Simon Rabyniuk received his Master of Architecture degree from the University of Toronto in 2019; the previous year, he received the Howarth-Wright Travel Fellowship supporting research on the integration of civilian drones into city skies. His thesis received an ARC-King Medal for architectural research. Prior to these studies, he was a principal at the research, art, and design studio Department of Unusual Certainties. He currently teaches courses relating to the technology of urbanism at the Daniels Faculty of Architecture, Landscape, and Design at the University of Toronto, OCAD University, and George Brown College in Toronto.
Anna Renken holds a B.A. in Architecture and Art from Yale University and an M.Arch with a Media + Modernity certificate from the Princeton University School of Architecture, where she was an editor of the journal Pidgin. She has assisted with a variety of exhibition and publication projects at institutions including the Canadian Centre for Architecture, the Walker Art Center, and the Museum of Modern Art. With attention to methodological and representational questions, she approaches social and environmental issues from a spatial perspective.
Cordelia Kert Sønder holds a B.A. in Sustainable Architecture from Aarhus School of Architecture. She has worked at Studio Tomas Saraceno, and at Aarhus has served as the Chairman of the Student Council as well as coordinator of the Career Lab. For her B.A. thesis, she designed a Climate Lab and Observatory that enables meditative asceticism and a deepened contact with the self.
Théa Spring is a graduate student at the Tulane University School of Architecture. Her research explores infrastructure and public space in peripheral urbanism. She holds a B.A. in history from McGill University and has lived and worked in Canada, Argentina, France, and Armenia.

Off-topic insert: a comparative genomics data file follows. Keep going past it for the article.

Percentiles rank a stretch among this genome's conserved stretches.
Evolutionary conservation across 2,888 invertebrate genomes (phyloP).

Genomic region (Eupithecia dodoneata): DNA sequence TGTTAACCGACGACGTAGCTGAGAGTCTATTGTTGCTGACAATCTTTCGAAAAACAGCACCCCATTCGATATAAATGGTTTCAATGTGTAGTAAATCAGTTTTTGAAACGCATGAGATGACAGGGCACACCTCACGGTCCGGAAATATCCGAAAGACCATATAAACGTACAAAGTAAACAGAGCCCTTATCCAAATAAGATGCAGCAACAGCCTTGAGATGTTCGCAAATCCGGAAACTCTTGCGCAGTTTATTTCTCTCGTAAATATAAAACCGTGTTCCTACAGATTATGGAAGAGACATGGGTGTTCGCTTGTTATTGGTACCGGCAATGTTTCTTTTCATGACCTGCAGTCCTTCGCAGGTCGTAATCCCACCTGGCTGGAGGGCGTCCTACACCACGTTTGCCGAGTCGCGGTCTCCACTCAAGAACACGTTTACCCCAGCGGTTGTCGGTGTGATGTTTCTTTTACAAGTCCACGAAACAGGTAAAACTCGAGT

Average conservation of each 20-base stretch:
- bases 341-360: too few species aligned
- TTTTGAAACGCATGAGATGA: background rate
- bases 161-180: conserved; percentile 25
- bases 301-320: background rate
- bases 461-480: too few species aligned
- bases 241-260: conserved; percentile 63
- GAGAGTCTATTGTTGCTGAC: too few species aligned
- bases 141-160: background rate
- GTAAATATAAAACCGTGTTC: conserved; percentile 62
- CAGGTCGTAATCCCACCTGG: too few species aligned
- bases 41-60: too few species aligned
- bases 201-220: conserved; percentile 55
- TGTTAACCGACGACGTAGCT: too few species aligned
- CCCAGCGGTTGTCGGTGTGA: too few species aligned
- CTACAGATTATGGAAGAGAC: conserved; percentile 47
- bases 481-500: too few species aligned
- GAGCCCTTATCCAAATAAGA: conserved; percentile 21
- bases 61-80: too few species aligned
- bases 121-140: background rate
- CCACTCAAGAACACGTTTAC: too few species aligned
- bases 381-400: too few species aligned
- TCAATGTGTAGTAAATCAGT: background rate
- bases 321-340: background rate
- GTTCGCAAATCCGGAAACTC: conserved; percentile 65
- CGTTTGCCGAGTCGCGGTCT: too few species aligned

Antariksh Tandon is an architect with eight years’ experience, currently completing a Master’s degree in Real Estate Development at the Georgia Institute of Technology. He holds a Bachelor’s degree in Architectural Studies from the University of Waterloo in Canada, and has worked in architecture offices in New York, San Francisco, Amsterdam, Tokyo, and Beijing. He is interested in the design and development of cooperative housing, with disciplinary interests in finance, policy, and urbanism undergirded by post-structuralist anarchist theory.
Alex Tell is a writer, editor, and researcher whose work looks at intersections of media, environmentalism, and spatial politics. She is a recent graduate of the program in Critical, Curatorial and Conceptual Practices in Architecture at Columbia University’s Graduate School of Architecture, Planning and Preservation. Alex has written for The Avery Review, BOMB, and Pnyx, among others. As part of the collaborative CCCP/2020, she exhibited at the 2019 Sharjah Architecture Triennial.
Elizabeth Umbanhowar is a Ph.D. candidate in the Built Environment Program and concurrently completing a Certificate in Cinema and Media Studies at University of Washington. She is also a licensed practitioner and a senior lecturer in landscape architecture. She focuses on transportation and public space in her teaching and in her research employs urban landscape histories and cinema technologies to interrogate the experiences of environmental grief and the concept of “urban pilgrimage.”
Alena Vosse is a Masters of Architecture student at the Oslo School of Architecture and Design, or AHO. She received her Bachelor of Environmental Design from the Faculty of Architecture, University of Manitoba in 2017. Alena has worked as a researcher with the Winnipeg Architecture Foundation and assisted several studios at the Faculty of Architecture, University of Manitoba. Currently she organizes the Architecture Lecture Series and the Tuesday Gallery at AHO.
Audrey Wachs is pursuing a Master of Regional Planning at Cornell University, where she studies climate-change adaptation policy and community response to natural disasters. Before graduate school, she covered all things buildings-and-cities as The Architect’s Newspaper’s associate editor.